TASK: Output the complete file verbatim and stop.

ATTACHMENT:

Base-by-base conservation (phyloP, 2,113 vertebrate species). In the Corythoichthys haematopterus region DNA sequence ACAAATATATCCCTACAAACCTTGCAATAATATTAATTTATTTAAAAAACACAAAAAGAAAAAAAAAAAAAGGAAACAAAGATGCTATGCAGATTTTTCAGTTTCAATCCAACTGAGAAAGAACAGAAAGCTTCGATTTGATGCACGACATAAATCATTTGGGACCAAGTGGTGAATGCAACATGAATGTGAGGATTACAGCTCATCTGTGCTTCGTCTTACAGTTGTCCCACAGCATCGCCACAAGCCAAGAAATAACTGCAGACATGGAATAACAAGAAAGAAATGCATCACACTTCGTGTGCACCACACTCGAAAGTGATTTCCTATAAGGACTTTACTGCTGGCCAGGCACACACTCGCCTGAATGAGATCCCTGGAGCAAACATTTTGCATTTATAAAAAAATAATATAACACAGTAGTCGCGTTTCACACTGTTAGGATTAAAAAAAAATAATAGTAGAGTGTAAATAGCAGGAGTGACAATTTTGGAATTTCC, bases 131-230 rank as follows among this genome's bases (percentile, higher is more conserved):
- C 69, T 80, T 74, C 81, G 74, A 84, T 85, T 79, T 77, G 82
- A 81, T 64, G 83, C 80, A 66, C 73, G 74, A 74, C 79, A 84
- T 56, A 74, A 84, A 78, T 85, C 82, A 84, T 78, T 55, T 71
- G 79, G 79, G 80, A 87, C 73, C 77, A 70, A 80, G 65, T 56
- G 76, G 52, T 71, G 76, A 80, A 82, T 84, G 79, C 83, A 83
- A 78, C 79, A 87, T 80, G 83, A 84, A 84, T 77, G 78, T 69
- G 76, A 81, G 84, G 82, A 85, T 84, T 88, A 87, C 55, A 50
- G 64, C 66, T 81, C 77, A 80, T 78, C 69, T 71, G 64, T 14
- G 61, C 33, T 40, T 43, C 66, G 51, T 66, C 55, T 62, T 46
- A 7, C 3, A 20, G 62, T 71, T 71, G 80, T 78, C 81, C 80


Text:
Base-by-base conservation (phyloP, 2,113 vertebrate species). In the Corythoichthys haematopterus region DNA sequence ACAAATATATCCCTACAAACCTTGCAATAATATTAATTTATTTAAAAAACACAAAAAGAAAAAAAAAAAAAGGAAACAAAGATGCTATGCAGATTTTTCAGTTTCAATCCAACTGAGAAAGAACAGAAAGCTTCGATTTGATGCACGACATAAATCATTTGGGACCAAGTGGTGAATGCAACATGAATGTGAGGATTACAGCTCATCTGTGCTTCGTCTTACAGTTGTCCCACAGCATCGCCACAAGCCAAGAAATAACTGCAGACATGGAATAACAAGAAAGAAATGCATCACACTTCGTGTGCACCACACTCGAAAGTGATTTCCTATAAGGACTTTACTGCTGGCCAGGCACACACTCGCCTGAATGAGATCCCTGGAGCAAACATTTTGCATTTATAAAAAAATAATATAACACAGTAGTCGCGTTTCACACTGTTAGGATTAAAAAAAAATAATAGTAGAGTGTAAATAGCAGGAGTGACAATTTTGGAATTTCC, bases 131-230 rank as follows among this genome's bases (percentile, higher is more conserved):
- C 69, T 80, T 74, C 81, G 74, A 84, T 85, T 79, T 77, G 82
- A 81, T 64, G 83, C 80, A 66, C 73, G 74, A 74, C 79, A 84
- T 56, A 74, A 84, A 78, T 85, C 82, A 84, T 78, T 55, T 71
- G 79, G 79, G 80, A 87, C 73, C 77, A 70, A 80, G 65, T 56
- G 76, G 52, T 71, G 76, A 80, A 82, T 84, G 79, C 83, A 83
- A 78, C 79, A 87, T 80, G 83, A 84, A 84, T 77, G 78, T 69
- G 76, A 81, G 84, G 82, A 85, T 84, T 88, A 87, C 55, A 50
- G 64, C 66, T 81, C 77, A 80, T 78, C 69, T 71, G 64, T 14
- G 61, C 33, T 40, T 43, C 66, G 51, T 66, C 55, T 62, T 46
- A 7, C 3, A 20, G 62, T 71, T 71, G 80, T 78, C 81, C 80